Operation Phakisa promises to be a source of good news in South Africa
A South African Maritime Chamber of Commerce and Industries was established in 2011, but has had no tangible results so far. South Africa also aims to move into the commercial maritime shipping industry, given the astounding, almost paradoxical situation where no commercial vessels fly South Africa’s flag, despite the country’s complete dependence on shipping for almost all of its imports and exports.
This leads to the third contextual factor, which is that this phase of Operation Phakisa also derives from the need to develop an African blue economy – a neglected economic area in the past, and a promising place for prosperity in the future. South Africa’s experience in this regard could contain valuable lessons for other African countries.
The blue economy – which refers to wealth generated from maritime industries – remains conceptually underexplored. Nevertheless, it has formed the basis for research and policy-making that has, to date, culminated in the African Union’s Africa’s Integrated Maritime Strategy (AIMS 2050), which was adopted early in 2014.
The expected impact of Operation Phakisa is undeniable, but success also depends on a number of factors beyond South Africa’s direct control. The environment, in particular, needs to be carefully considered. This concern has prompted the prominent role of the Department of Environmental Affairs (DEA).
Many African maritime plans seem more like wish lists than practical strategies
Operation Phakisa promises to be a source of good news for South Africa, but that does not mean it is exempt from criticism and concern. From an environmental perspective, it is both reassuring and concerning that the DEA is leading the project. Reassuring, for it shows that the investment of resources into the oceans – which will have an irrevocable effect on both the maritime domain and the economy – should be determined by environmental concerns.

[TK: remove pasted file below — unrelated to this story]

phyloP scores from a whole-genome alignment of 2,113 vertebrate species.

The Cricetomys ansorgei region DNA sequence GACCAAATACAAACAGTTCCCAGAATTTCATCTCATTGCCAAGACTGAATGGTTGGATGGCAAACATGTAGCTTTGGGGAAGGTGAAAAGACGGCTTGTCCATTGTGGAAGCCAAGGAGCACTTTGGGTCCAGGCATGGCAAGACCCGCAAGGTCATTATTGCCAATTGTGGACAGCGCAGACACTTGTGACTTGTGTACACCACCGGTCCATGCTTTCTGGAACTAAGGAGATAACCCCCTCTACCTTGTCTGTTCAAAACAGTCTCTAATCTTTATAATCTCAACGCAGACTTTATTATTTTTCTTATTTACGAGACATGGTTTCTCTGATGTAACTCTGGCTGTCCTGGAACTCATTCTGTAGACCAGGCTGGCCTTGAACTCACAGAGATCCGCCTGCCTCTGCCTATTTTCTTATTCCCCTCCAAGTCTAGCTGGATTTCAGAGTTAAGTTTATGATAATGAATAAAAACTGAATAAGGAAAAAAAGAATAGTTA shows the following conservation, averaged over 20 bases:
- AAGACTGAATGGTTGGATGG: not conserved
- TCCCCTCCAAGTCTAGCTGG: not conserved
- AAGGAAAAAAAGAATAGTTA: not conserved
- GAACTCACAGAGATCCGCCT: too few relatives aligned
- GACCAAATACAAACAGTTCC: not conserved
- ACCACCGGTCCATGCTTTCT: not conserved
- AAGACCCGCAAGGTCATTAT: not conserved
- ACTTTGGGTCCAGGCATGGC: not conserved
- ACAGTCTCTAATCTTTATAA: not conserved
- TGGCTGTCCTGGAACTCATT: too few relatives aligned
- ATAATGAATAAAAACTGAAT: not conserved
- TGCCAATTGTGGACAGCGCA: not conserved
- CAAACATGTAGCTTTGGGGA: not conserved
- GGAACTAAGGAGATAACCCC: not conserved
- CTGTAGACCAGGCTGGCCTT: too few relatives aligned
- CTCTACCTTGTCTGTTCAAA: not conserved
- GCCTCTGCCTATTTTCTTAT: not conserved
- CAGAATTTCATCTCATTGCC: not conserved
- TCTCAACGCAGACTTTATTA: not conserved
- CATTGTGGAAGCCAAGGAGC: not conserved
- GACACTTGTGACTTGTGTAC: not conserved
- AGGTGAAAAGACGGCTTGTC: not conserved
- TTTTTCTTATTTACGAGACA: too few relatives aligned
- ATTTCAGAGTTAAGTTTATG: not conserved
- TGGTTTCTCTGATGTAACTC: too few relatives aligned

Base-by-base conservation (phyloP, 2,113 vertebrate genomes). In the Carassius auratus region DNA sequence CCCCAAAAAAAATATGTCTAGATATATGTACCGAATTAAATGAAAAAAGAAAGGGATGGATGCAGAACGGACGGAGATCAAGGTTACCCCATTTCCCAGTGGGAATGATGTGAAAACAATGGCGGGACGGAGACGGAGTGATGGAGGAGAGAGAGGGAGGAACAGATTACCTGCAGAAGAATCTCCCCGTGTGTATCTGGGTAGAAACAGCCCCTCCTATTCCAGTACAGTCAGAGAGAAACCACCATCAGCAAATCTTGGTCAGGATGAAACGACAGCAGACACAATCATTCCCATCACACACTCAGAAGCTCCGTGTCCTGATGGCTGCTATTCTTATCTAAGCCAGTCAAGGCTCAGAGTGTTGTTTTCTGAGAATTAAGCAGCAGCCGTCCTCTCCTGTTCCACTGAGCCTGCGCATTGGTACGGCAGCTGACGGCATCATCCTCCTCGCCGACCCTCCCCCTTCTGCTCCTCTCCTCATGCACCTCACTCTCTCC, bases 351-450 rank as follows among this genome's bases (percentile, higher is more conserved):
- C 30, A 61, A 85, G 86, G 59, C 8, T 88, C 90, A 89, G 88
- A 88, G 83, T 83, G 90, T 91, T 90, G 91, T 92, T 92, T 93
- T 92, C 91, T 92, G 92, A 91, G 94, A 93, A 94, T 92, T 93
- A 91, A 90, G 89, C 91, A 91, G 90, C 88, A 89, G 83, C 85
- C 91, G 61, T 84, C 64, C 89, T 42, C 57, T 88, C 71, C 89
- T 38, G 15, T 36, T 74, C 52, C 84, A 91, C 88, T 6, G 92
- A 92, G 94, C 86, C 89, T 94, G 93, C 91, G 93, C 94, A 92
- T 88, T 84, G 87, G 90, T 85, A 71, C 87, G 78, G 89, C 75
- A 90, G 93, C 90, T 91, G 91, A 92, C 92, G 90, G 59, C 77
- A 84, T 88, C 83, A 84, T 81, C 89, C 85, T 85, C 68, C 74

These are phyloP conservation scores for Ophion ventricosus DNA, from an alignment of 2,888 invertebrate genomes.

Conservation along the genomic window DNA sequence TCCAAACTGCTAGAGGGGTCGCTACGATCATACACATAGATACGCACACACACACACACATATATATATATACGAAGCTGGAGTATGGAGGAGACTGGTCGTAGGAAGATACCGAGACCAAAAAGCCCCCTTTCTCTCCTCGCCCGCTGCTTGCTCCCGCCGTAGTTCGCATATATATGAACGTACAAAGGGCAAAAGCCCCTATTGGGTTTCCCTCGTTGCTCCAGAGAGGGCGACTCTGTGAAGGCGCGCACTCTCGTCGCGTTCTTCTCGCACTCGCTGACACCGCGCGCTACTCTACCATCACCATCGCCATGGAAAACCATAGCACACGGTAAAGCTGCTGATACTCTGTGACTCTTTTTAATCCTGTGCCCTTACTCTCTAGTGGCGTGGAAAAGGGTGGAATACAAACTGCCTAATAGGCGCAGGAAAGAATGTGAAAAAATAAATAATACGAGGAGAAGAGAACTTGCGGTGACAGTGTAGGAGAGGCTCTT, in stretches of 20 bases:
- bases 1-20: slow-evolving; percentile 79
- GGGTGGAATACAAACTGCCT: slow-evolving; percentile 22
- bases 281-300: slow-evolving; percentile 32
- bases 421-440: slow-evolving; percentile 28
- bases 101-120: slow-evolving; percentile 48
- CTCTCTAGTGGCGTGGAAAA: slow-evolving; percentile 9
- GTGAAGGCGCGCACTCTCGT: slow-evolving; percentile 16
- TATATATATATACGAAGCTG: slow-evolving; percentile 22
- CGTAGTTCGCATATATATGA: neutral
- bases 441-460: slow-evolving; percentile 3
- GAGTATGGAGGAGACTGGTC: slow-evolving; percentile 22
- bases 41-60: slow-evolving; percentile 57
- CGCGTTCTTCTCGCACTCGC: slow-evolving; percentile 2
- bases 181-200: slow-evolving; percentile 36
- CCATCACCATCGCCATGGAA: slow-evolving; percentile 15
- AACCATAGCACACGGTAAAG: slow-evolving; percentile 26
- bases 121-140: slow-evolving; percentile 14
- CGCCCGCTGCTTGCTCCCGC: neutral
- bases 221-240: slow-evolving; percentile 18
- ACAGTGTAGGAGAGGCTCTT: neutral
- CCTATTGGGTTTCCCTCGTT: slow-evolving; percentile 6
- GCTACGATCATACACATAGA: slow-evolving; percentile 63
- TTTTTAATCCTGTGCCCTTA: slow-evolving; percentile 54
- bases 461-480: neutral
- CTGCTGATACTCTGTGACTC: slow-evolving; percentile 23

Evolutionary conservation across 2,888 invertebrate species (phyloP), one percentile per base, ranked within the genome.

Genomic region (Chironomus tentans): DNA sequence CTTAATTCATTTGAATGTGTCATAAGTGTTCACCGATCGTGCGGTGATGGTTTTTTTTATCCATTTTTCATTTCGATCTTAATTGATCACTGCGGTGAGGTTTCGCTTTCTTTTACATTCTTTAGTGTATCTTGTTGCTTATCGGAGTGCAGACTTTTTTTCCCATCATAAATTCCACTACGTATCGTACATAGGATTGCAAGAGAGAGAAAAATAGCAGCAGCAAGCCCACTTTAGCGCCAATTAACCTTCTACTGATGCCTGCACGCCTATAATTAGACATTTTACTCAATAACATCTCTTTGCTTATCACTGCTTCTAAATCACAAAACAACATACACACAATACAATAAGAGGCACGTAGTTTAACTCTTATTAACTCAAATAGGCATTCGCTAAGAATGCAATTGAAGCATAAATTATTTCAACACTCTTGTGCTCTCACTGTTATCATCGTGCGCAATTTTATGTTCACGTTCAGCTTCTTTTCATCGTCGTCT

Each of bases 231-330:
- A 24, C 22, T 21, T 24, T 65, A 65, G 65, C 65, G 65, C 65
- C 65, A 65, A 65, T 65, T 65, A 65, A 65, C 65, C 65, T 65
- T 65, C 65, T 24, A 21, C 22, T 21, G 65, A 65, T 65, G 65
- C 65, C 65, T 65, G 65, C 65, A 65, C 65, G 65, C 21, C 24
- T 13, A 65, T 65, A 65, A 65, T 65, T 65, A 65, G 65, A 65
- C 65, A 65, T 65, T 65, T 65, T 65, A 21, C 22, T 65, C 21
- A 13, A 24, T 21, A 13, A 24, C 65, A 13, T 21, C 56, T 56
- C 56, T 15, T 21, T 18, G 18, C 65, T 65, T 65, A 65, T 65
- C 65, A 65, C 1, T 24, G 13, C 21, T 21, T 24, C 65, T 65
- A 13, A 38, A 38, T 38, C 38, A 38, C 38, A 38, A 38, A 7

The DEA has recently produced a green paper on environmental ocean governance, which follows from a 2012 white paper. Zuma has also discussed an Oceans Act. This would be a considerable piece of legislation, and it may not be produced easily or quickly. This is also concerning, because a harried DEA would then effectively have to oversee the rapid industrialisation of maritime resources in a short space of time.
Operation Phakisa promises much, and is contingent upon evidence of success. Yet a hurried project, even devised in this format, might still be inadequately planned. This would ultimately lead to greater costs and could cause harm to the environment. Meaningful results that improve human security are expected, and people’s appetites have been whetted at high-profile launches.
It is too early to tell how many of the envisioned projects would actually be implemented, nor is it clear how they will be funded – especially considering how many African maritime plans seem more like wish lists than practical strategies with clear targets and outcomes.
Ultimately, the idea of a blue economy revolves around costs and benefits, and success depends upon a great number of initial investments: sunk costs – that could, effectively, have otherwise been spent on competing socio-economic needs. Hopefully Operation Phakisa doesn’t succumb to challenges that could cause it to ‘sink’, lest it take with it the promise of not only a South African, but also an African blue economy.
Timothy Walker, Researcher, Conflict Management and Peacebuilding Division, ISS Pretoria